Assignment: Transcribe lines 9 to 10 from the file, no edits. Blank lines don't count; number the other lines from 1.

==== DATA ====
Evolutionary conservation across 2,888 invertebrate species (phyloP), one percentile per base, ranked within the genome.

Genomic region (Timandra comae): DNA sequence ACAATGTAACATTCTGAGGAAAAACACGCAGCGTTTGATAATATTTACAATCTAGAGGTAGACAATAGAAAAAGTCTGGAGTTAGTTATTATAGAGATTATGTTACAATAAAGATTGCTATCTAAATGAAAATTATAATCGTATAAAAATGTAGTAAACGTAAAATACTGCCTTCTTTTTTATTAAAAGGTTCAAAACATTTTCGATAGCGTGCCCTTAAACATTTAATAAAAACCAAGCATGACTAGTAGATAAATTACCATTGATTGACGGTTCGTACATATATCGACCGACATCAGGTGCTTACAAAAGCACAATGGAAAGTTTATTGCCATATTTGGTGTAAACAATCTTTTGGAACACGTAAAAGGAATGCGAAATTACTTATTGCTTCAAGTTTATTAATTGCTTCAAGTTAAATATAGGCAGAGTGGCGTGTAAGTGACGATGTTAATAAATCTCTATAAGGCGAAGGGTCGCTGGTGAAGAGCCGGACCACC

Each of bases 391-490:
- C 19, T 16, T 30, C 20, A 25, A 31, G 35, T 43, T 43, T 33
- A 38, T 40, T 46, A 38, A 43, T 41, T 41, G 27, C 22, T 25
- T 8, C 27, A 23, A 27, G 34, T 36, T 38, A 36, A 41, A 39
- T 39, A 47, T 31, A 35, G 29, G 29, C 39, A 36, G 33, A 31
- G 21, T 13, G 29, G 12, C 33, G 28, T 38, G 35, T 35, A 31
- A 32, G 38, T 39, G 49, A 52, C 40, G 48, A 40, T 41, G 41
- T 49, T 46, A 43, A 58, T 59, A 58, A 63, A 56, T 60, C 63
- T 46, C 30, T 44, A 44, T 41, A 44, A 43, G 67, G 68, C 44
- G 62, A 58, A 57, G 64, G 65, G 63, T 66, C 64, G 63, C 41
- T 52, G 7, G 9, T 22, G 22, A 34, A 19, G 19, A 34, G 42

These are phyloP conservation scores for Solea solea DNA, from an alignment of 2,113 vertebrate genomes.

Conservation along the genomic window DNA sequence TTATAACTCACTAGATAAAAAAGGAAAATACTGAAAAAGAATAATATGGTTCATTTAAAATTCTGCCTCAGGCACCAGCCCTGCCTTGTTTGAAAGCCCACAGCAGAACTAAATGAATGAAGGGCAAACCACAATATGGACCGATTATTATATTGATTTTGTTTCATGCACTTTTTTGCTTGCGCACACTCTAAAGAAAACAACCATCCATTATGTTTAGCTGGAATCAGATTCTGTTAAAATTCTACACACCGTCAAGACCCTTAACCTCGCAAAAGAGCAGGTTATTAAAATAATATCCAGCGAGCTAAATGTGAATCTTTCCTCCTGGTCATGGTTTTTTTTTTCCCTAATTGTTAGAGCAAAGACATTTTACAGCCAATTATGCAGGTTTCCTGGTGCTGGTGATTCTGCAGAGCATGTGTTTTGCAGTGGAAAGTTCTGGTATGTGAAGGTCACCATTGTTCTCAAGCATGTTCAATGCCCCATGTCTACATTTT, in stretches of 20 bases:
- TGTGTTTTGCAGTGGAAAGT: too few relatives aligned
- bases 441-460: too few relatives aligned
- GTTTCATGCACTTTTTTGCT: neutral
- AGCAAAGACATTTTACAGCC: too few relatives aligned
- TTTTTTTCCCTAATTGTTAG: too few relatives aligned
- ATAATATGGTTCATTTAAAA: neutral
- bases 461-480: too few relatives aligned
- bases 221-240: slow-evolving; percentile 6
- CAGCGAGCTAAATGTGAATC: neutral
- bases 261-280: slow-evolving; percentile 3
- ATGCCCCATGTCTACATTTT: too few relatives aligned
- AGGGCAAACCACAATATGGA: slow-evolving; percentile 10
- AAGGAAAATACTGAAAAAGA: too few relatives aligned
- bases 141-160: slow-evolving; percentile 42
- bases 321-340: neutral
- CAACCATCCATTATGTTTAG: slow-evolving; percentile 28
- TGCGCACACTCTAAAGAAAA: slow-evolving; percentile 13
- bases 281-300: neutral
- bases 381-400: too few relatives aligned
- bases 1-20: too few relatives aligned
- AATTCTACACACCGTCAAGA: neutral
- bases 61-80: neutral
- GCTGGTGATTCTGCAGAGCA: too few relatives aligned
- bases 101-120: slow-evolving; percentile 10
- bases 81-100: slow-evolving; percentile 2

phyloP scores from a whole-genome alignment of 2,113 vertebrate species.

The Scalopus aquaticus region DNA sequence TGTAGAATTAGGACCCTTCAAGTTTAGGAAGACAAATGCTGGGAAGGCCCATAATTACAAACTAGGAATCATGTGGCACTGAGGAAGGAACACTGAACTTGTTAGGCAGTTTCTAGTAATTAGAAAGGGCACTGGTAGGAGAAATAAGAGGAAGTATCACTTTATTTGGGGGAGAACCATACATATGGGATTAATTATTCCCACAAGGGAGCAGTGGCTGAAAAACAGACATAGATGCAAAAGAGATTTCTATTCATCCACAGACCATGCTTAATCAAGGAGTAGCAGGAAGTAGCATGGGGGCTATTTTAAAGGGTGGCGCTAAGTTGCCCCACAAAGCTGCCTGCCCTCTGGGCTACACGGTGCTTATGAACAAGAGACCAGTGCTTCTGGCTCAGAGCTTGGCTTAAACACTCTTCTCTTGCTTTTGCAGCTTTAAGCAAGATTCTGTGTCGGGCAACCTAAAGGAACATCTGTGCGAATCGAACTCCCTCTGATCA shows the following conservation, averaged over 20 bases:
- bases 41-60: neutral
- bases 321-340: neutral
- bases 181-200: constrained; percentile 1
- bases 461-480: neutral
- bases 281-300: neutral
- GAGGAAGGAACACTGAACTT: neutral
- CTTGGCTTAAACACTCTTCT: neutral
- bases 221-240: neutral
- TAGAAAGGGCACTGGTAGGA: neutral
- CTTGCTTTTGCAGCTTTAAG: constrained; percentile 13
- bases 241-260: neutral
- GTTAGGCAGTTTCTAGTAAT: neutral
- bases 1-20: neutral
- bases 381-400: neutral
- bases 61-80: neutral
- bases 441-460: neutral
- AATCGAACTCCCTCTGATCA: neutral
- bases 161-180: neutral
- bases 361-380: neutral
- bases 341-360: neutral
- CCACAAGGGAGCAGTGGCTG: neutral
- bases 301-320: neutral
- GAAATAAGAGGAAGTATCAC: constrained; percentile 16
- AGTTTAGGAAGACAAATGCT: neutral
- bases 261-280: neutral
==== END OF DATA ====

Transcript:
- A 32, G 38, T 39, G 49, A 52, C 40, G 48, A 40, T 41, G 41
- T 49, T 46, A 43, A 58, T 59, A 58, A 63, A 56, T 60, C 63